In the financial world, there are a large number of tools investors have at their disposal to grade stocks. A pair of the most under-the-radar tools are hedge fund and insider trading indicators. We have shown that, historically, those who follow the top picks of the best fund managers can outperform the broader indices by a solid amount. Insider Monkey’s flagship best performing hedge funds strategy returned 17.4% year to date (through early November) and outperformed the market by more than 14 percentage points this year. This strategy also outperformed the market by 3 percentage points in the fourth quarter despite the market volatility (see the details here). That’s why we believe hedge fund sentiment is a useful indicator that investors should pay attention to.


While conducting our research on the company, we came across Edgemoor Investment Advisors’ Quarterly Report, which has an opinion on the company. The hedge fund has a position in the company’s securities and had this to say about the electronic payment provider in the letter:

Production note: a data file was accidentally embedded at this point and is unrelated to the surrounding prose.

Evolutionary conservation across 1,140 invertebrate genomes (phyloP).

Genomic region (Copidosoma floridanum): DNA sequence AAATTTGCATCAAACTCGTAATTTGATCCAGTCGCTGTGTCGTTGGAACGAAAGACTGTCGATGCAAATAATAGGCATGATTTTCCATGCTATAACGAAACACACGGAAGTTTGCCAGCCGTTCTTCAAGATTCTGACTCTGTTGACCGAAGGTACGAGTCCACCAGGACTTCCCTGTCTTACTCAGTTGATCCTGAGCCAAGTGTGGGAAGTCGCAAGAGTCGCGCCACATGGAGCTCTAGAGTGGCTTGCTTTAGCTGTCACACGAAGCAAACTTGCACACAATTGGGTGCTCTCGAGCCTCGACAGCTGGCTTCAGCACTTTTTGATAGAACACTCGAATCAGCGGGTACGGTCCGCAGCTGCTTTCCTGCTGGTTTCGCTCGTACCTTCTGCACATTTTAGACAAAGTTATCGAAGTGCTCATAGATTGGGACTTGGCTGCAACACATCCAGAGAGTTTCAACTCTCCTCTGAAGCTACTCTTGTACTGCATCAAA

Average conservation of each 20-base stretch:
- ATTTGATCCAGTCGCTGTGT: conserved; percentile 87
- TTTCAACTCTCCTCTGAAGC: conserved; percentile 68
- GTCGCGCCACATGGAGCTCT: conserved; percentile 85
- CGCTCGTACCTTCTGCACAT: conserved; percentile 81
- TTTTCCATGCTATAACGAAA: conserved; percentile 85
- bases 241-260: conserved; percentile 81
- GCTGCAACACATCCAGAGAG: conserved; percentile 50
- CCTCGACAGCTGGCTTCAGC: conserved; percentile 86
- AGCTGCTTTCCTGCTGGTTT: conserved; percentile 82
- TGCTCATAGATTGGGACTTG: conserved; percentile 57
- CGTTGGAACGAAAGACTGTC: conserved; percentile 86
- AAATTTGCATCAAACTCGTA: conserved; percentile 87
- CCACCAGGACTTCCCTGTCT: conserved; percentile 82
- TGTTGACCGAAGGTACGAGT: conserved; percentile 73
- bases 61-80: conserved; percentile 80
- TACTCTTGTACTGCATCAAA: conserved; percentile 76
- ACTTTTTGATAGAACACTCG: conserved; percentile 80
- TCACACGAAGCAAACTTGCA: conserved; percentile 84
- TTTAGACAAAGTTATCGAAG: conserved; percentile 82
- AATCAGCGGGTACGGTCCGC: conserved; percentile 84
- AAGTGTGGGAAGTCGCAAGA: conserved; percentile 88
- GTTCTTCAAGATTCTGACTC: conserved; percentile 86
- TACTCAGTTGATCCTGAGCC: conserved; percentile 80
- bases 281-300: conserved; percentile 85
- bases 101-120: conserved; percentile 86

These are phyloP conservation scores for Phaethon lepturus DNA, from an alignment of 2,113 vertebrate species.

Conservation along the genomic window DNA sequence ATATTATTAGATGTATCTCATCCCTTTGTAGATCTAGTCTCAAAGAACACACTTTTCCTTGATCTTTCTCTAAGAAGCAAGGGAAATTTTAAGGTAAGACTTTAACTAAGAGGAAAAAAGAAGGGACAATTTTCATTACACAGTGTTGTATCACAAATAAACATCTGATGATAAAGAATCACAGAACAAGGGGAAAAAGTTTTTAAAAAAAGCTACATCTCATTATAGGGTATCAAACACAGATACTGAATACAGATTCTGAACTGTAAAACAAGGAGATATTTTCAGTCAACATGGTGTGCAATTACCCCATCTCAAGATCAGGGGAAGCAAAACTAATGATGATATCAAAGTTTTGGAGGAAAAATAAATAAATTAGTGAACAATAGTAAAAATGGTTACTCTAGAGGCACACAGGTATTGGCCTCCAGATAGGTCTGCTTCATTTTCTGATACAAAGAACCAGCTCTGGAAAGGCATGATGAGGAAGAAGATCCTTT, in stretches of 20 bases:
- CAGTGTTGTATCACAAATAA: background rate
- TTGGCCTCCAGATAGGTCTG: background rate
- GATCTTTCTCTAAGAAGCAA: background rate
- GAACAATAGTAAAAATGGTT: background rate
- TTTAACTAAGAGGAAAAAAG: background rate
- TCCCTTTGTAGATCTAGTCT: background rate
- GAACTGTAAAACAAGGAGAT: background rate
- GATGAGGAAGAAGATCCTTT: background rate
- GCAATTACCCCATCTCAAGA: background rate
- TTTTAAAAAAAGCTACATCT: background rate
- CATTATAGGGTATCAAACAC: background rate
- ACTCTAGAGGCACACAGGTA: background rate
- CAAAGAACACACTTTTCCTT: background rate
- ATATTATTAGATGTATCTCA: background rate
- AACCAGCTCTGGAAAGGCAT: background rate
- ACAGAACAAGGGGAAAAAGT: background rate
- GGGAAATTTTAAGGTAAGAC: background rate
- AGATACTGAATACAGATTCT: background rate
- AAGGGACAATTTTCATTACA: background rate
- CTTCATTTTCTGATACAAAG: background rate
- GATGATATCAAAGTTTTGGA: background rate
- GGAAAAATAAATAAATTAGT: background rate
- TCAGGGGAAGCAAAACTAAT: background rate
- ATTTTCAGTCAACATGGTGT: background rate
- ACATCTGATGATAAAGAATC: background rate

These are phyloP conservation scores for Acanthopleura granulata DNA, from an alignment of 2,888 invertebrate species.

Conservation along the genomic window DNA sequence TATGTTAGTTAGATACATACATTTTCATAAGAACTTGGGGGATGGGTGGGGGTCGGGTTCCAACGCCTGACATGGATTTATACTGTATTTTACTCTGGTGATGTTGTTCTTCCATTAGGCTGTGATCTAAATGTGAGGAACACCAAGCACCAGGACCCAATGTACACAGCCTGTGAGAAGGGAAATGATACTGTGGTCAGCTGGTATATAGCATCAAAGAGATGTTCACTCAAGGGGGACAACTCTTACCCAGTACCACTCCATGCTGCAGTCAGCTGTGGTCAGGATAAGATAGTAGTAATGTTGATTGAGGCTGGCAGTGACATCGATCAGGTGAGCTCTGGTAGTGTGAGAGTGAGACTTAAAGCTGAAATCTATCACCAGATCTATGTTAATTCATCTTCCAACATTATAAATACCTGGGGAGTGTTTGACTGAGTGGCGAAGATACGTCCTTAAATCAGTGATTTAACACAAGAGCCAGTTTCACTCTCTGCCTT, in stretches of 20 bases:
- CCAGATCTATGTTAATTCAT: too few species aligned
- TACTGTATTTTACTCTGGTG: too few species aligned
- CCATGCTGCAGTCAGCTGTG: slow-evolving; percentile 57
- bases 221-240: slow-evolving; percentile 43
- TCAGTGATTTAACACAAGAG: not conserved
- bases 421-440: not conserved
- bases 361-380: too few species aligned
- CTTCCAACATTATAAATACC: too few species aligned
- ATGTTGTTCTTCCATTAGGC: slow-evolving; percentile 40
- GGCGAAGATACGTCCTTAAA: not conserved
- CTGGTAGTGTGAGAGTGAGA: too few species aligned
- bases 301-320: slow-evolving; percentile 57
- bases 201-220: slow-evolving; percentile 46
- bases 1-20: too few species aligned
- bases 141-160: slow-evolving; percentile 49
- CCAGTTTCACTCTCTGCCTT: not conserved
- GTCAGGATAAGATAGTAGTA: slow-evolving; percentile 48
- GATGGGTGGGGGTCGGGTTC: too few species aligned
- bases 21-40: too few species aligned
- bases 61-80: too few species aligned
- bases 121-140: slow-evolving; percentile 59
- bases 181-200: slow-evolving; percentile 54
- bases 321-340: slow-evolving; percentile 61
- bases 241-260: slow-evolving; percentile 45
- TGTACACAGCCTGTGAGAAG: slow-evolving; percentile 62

“Visa is the largest provider of electronic payment processing services, with a 58% global market share compared to the 26% market share of its closest competitor, MasterCard. Visa is accepted by 44 million merchants worldwide and has over 3.1 billion cards in circulation, twice that of MasterCard. The Visa network processed $8.2 trillion worth of transactions in the twelve months ended September 30, 2017, more than MasterCard, American Express, and Discover combined. Over 16,800 financial institutions are part of Visa’s worldwide network, the biggest in the industry.